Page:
This bit of code for converting numbers into their Roman numeral equivalents was posted by geezusfreeek on reddit, and I found it so alarmingly pretty that I'm going to spend some time to break it down. This exercise is largely for my own edification, but perhaps somebody else will learn a bit along the way. Here's the code:
import List import Control.Arrow romanize = concat . unfoldr next where next 0 = Nothing next x = Just $ second (x-) $ head $ filter ((<=x) . snd) numerals numerals = [("M", 1000), ("CM", 900), ("D", 500), ("CD", 400), ("C", 100), ("XC", 90), ("L", 50), ("XL", 40), ("X", 10), ("IX", 9), ("V", 5), ("IV", 4), ("I", 1)]
Starting from the inside out is usually the easiest method of understanding blocks like this, so we'll look first at the "numerals" list. It is, simply, a list of tuples matching Roman numerals to their value. Importantly, it's ordered from largest to smallest; we'll see why shortly.
The meat of this snippet comes in the "next" function:
next 0 = Nothing next x = Just $ second (x-) $ head $ filter ((<=x) . snd) numerals
This function is going to return either Nothing (in the base case) or Just a tuple of type (String, Integer), where the string is the largest roman numeral that's smaller than x and the int is the difference between x and the value of that roman numeral.
The first thing we do is filter out the numerals larger than x; we can run some quick tests at the interactive console to see how this works:
Prelude> let numerals = [("M", 1000), ("CM", 900), ("D", 500)] Prelude> filter ((<=900) . snd) numerals [("CM",900),("D",500)]
We use head to grab the largest numeral we can squeeze into the current value:
Prelude> head $ filter ((<=900) . snd) numerals ("CM",900)
Then we subtract the value of the roman numeral from the current value of x, in order to return the remainder to be operated on next:
Prelude> :m Control.Arrow Prelude Control.Arrow> second (900-) $ head $ filter ((<=900) . snd) numerals ("CM",0) Prelude Control.Arrow> second (915-) $ head $ filter ((<=915) . snd) numerals ("CM",15)
And, finally, we wrap it up in a Maybe monad, so that the main function can handle the base case transparently:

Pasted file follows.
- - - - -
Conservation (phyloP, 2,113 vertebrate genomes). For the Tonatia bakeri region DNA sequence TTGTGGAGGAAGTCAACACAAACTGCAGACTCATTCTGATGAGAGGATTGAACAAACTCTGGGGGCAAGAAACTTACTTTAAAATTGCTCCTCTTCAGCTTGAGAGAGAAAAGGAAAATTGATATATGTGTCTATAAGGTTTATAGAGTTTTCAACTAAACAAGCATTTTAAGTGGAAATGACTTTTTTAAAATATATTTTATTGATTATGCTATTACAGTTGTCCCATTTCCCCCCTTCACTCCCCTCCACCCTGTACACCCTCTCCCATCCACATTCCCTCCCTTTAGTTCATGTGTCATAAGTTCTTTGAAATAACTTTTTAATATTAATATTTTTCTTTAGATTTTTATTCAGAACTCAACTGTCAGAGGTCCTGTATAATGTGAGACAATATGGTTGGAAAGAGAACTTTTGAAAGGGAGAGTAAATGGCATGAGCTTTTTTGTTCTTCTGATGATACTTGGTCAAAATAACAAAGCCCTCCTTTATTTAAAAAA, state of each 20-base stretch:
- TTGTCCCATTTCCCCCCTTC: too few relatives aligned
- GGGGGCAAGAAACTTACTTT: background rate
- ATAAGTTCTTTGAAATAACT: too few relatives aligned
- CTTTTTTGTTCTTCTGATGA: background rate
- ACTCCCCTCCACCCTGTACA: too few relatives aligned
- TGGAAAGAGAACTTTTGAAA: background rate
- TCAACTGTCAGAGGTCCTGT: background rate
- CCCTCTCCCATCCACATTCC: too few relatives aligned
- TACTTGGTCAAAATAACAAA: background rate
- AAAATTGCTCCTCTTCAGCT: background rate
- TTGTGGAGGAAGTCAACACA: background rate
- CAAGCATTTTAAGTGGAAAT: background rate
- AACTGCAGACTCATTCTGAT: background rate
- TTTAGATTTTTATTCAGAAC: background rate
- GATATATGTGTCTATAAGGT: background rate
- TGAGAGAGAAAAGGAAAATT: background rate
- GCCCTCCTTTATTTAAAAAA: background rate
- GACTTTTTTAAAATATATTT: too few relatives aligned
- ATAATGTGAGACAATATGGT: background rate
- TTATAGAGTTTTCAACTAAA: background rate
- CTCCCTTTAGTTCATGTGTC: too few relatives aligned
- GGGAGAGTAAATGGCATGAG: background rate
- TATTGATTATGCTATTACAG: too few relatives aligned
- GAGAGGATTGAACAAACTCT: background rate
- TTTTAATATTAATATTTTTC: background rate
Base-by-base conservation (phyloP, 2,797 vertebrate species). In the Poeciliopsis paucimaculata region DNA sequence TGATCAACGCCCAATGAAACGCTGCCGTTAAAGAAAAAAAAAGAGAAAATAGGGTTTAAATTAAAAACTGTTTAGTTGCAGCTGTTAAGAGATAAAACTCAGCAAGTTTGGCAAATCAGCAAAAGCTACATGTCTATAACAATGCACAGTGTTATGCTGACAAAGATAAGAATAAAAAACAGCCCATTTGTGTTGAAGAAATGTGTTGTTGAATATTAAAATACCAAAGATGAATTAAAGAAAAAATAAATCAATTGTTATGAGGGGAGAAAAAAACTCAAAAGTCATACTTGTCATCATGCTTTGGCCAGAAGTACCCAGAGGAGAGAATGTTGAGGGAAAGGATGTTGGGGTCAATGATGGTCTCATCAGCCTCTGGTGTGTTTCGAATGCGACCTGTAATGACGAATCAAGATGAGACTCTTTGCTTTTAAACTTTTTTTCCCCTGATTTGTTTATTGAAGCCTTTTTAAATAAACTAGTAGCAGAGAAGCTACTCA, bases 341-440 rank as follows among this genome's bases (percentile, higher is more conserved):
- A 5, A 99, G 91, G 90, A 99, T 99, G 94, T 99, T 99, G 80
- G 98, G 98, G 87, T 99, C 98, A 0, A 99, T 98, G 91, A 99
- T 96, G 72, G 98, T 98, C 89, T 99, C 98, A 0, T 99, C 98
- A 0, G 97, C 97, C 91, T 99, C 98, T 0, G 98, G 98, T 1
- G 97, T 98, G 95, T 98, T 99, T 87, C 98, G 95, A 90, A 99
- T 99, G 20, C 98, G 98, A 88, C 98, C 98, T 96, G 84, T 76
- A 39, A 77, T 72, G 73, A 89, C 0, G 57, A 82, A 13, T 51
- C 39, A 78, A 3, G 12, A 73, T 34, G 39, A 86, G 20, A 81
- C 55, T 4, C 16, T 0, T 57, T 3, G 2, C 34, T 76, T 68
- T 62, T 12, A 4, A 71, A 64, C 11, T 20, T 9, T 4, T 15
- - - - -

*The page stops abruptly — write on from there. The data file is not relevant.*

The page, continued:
Prelude Control.Arrow> Just $ second (915-) $ head $ filter ((<=915) . snd) numerals Just ("CM",15)
And now we're getting pretty close! What we have is a function that returns either Nothing or a tuple containing a letter to add to our roman numeral and the next value to operate on. All we have left is the code to drive the operation:
romanize = concat . unfoldr next
The use of unfoldr helps explain why we've wrapped next up in Maybe; here's its type:
Prelude Control.Arrow> :m List Prelude List> :t unfoldr unfoldr :: (b -> Maybe (a, b)) -> b -> [a]
So we'll take a function from b -> Maybe (a, b), a value of type b, and return a list of [a]. In our case, a = String and b = Integer.
All unfoldr does is call the function it's given as a first argument, which returns a tuple or Nothing. If it's a tuple, it appends its first element to a list and calls the same function with the second element. If it's Nothing, it returns the list it's built up to this point.
As we can see, that matches up perfectly with the "next" function we've already defined, and the unfoldr will build up a list of roman numeral strings:
Prelude> :m Control.Arrow List Prelude Control.Arrow List> let numerals = [("X", 10), ("IX", 9), ("V", 5), ("IV", 4), ("I", 1)] Prelude Control.Arrow List> let next x = if x==0 then Nothing else Just $ second (x-) $ head $ filter ((<=x) . snd) numerals Prelude Control.Arrow List> unfoldr next 9 ["IX"] Prelude Control.Arrow List> unfoldr next 8 ["V","I","I","I"]
(We had to mangle the definition of next a bit to fit into the interactive interpreter, but we haven't changed anything fundamental about it.)
Finally, all we have to do is concatenate the strings into our final result:
Prelude Control.Arrow List> (concat . unfoldr next) 8 "VIII"
Phew - that's an awful lot of information stuffed into a few pretty lines! I still have a hell of a time geting the types to match up so that I can write stuff like this, but that doesn't mean that I can't appreciate the beauty of how it all fits together. The original function presented here is tight in the very best sense of the word.